The next process in the in the stages model is the implementation stage. This stage usually involves bureaucracies, public administrators and the activities of executive agencies. The list of governmental agencies that can be listed under that seemingly small umbrella is enough to make anyone's head spin. As writer B. Guy Peters points out, "one of the most important things to understand about government is that is it a minor miracle that implementation is ever accomplished" (p121). With that said, bringing up the whole notion of whether or not the policymaking process is pluralistic or elitist, this expressed concern by Peters that the implementation of a policy is more about coordinating a vast amount of agencies and offices, one would deduct, that the process is wide open. This is both true and false. The majority of those who are involved in these agencies and offices are not always out to implement a policy with the intent to aid the goal of the greater good, but to satisfy the needs of their own agencies or constituents. Add self-serving agencies to the list of the collaborations set up by iron triangles, the ability for a policy to be implemented may be hindered by all of the compromises, negations, and backroom bartering that have take place in order to get the policy to the implementation stage in the first place (Peters p124). The public has already been funneled out at this point in the process and most likely will not be seen again until the last step in the stages model, the evaluation stage.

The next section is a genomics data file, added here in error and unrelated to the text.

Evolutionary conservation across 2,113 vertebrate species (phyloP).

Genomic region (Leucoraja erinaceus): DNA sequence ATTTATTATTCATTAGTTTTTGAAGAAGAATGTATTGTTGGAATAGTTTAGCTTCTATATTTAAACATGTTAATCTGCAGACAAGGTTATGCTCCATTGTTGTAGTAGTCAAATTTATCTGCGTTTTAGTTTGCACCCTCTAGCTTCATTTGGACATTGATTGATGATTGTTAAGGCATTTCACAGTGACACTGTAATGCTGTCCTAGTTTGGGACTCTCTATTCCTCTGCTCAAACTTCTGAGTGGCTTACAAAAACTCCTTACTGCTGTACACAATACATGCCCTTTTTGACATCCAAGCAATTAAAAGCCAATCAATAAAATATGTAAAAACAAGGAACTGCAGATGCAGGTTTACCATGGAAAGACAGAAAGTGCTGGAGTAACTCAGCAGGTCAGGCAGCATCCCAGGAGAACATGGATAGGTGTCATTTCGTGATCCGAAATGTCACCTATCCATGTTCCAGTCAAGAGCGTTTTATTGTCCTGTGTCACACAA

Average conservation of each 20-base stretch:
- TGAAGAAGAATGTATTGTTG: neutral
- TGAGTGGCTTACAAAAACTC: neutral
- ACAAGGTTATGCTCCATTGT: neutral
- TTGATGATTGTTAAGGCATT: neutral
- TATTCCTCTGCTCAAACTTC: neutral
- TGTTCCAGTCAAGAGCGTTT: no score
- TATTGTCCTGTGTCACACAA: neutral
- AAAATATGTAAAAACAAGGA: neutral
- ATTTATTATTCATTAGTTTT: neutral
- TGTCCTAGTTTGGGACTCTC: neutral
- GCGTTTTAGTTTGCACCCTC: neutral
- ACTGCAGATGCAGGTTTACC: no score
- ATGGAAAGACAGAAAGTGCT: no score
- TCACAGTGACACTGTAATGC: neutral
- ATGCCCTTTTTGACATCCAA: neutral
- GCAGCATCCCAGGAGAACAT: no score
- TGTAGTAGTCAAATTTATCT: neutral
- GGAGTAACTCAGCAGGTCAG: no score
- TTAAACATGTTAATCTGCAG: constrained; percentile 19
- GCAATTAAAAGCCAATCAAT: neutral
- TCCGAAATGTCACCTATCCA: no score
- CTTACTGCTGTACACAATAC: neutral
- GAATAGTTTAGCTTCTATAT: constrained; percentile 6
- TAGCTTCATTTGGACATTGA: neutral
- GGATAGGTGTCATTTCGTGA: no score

The last stage in the policymaking stages model is policy evaluation. The evaluation of a policy is a highly political process, as noted by B. Guy Peters. Many of the programs that were initiated by policies are near and dear to many politician's hearts. As politicians should be after all the wheeling and dealing that had taken place during the whole policymaking process. Therefore programs are often fiercely protected by the politicians who want to keep the programs that may not be effective for the greater majority of the population, but serves the needs of his/her immediate constituents. This also brings up the fact that those who are involved in the programs, staff, customers, ect., may fight to keep their program as well, even if it is not hitting the intended goal originally set forth in the implementation process. Change is not easy and in the policymaking forum, changing a policy is even harder than getting it on an agenda in the first place. Institutions like the presidency have even been known to keep a program going long after it has been deemed a failure. The No Child Left Behind act or NCLB is a perfect example of the stubbornness with which policy change is notorious for. NCLB was initiated in 2001 during the administration of President George W. Bush with the goal of getting the national education system up to par and back in competition with foreign educational standards. The policy required school to meet certain levels of "national performance" or they were to be penalized. What happened is many poor school that were already struggling went from bad to worse, because the consequences for a school that did not meet the " national performance" level would be the reduction in the federal funding they received. It is 2010, NCLB still lingers on. President Obama has proposed changes to the NCLB act, but still there is not talk of outright killing the program (Washington Post, 2010). The pluralist approach would seem to have a difficult time at this juncture in the policymaking process. With key players as high up as the executive branch rooting for policies that are obviously flawed, there are still however, windows of opportunity for the policy process to remain open and not in the hands of a few politically elite. The stages model never ends, and though change to a policy may be difficult, the introduction of a new policy, or information on a subject proposed by researchers or think-tank will always keep the political process chugging (however slow) ahead.